Abstract

Motivation: We present an algorithm to identify allelic variation given a Whole Genome Shotgun (WGS) assembly of haploid sequences, and to produce a set of haploid consensus sequences rather than a single consensus sequence. Existing WGS assemblers take a column-by-column approach to consensus generation, and produce a single consensus sequence which can be inconsistent with the underlying haploid alleles, and inconsistent with any of the aligned sequence reads. Our new algorithm uses a dynamic windowing approach. It detects alleles by simultaneously processing the portions of aligned reads spanning a region of sequence variation, assigns reads to their respective alleles, phases adjacent variant alleles and generates a consensus sequence corresponding to each confirmed allele. This algorithm was used to produce the first diploid genome sequence of an individual human. It can also be applied to assemblies of multiple diploid individuals and hybrid assemblies of multiple haploid organisms.

Results: Being applied to the individual human genome assembly, the new algorithm detects exactly two confirmed alleles and reports two consensus sequences in 98.98% of the total number 2 033 311 detected regions of sequence variation. In 33 269 out of 460 373 detected regions of size >1 bp, it fixes the constructed errors of a mosaic haploid representation of a diploid locus as produced by the original Celera Assembler consensus algorithm. Using an optimized procedure calibrated against 1 506 344 known SNPs, it detects 438 814 new heterozygous SNPs with false positive rate 12%.

Availability: The open source code is available at: http://wgs-assembler.cvs.sourceforge.net/wgs-assembler/

Contact:gdenisov@jcvi.org

1 INTRODUCTION

Study of single nucleotide polymorphisms (SNPs), insertion/deletion events (indels) and other genetic variations has a number of practical applications, including the identification and treatment of genetically inherited diseases. In the classical model of heredity, different versions of coding sequences, or alleles, may impart a particular phenotype. Mendelian genetic diseases are due to the deleterious effect of an allelic variant (McKusick, 1998), while complex diseases are defined by the combined effect of multiple variant alleles (International HapMap Consortium, 2005). Variants can be used to infer haplotype, or a particular combination of alleles across a chromosome (Clark, 1990; Indap et al., 2005; Kim et al., 2007a; Lippert et al., 2002). Haplotypes have even more power than individual variants in the context of association studies and predicting disease risk (Daly et al., 2001; Stephens et al., 2001). Reliably determining the variant alleles at a given loci, and linking these variant alleles into haplotype blocks is important for biomedical research.

Whole genome shotgun (WGS) assembly is one of the high-throughput approaches which can be applied to analysis of genetic variations. A number of genome assembly programs have been described in the literature up to date, including TIGR Assembler (Sutton et al., 1995), PHRAP (Green, 2005), CAP (Huang and Madan, 1999; Huang et al., 2003), the original version of Celera Assembler (Myers et al., 2000), GigAssembler (Kent and Haussler, 2001), Euler (Pevzner et al., 2001), JAZZ (Aparicio et al., 2002), Arachne (Batzoglou et al., 2002; Jaffe et al., 2003), RePS (Wang et al., 2002), Phusion (Mullikin and Ning, 2003) and Atlas (Havlak et al., 2004). These programs can, in principle, be used to detect candidate variant positions. For example, Celera Genomics detected candidate SNPs in the human genome through a WGS assembly of 27 million reads representing five different individuals (Istrail et al., 2004; Venter et al., 2001). However, none of the programs mentioned above is aimed at accurate detection of alleles and variants. A single consensus call is produced for each column in a multiple alignment, as determined by applying the majority rule (in TIGR Assembler, Arachne and the original version of Celera Assembler), selecting the read base of the highest quality (in PHRAP, JAZZ, RePS and Phusion) or using a weighted sums of quality values in reads of opposite orientation (in CAP and PCAP). When reads represented more than one allele and a balanced number of reads from each allele were present, the consensus sequence could alternate between different alleles, thus producing a ‘mosaic variant’ that matches neither allele (Fig. 1).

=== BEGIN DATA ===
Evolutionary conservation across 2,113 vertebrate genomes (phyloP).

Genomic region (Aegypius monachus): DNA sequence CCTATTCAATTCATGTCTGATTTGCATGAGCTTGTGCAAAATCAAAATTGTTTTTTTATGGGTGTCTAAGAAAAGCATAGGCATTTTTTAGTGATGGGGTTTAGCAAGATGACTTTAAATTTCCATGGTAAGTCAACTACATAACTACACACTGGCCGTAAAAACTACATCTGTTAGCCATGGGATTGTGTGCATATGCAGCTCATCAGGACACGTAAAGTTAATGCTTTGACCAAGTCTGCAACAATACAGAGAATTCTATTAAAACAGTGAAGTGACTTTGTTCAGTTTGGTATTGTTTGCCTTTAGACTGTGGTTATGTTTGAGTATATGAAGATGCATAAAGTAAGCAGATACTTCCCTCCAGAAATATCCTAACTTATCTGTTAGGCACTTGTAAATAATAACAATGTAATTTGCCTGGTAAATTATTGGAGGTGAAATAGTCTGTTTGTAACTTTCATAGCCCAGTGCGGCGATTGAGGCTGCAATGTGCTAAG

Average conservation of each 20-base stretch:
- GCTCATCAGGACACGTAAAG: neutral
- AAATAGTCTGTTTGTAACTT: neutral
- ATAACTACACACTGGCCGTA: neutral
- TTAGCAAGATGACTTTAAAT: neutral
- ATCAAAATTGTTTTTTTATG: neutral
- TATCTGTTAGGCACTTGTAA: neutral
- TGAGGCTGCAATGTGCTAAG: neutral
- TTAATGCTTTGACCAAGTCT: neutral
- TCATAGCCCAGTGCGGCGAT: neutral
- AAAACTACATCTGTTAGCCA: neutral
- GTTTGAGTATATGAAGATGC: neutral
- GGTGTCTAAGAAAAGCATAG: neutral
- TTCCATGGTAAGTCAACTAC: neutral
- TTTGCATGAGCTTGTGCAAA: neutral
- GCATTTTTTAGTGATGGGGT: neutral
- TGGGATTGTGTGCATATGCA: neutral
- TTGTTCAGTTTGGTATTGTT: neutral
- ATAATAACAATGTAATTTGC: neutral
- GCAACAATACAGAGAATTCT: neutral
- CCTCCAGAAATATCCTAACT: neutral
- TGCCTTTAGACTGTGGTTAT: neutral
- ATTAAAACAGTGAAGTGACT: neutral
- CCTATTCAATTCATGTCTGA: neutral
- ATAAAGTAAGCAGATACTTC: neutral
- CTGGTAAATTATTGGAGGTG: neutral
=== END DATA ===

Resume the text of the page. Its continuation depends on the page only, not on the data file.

Fig. 1.

An example of multiple alignment of reads from the human genome assembly where a ‘mosaic’ consensus sequence is produced using the column-by-column approach of the original version of Celera Assembler. The two alleles are ‘balanced’ in the number of reads. A base (or gap) with maximum sum of quality values across a column is selected to represent a consensus base (the quality values are not shown). The resulting consensus sequence is inconsistent with any of underlying reads.

Fig. 1.

An example of multiple alignment of reads from the human genome assembly where a ‘mosaic’ consensus sequence is produced using the column-by-column approach of the original version of Celera Assembler. The two alleles are ‘balanced’ in the number of reads. A base (or gap) with maximum sum of quality values across a column is selected to represent a consensus base (the quality values are not shown). The resulting consensus sequence is inconsistent with any of underlying reads.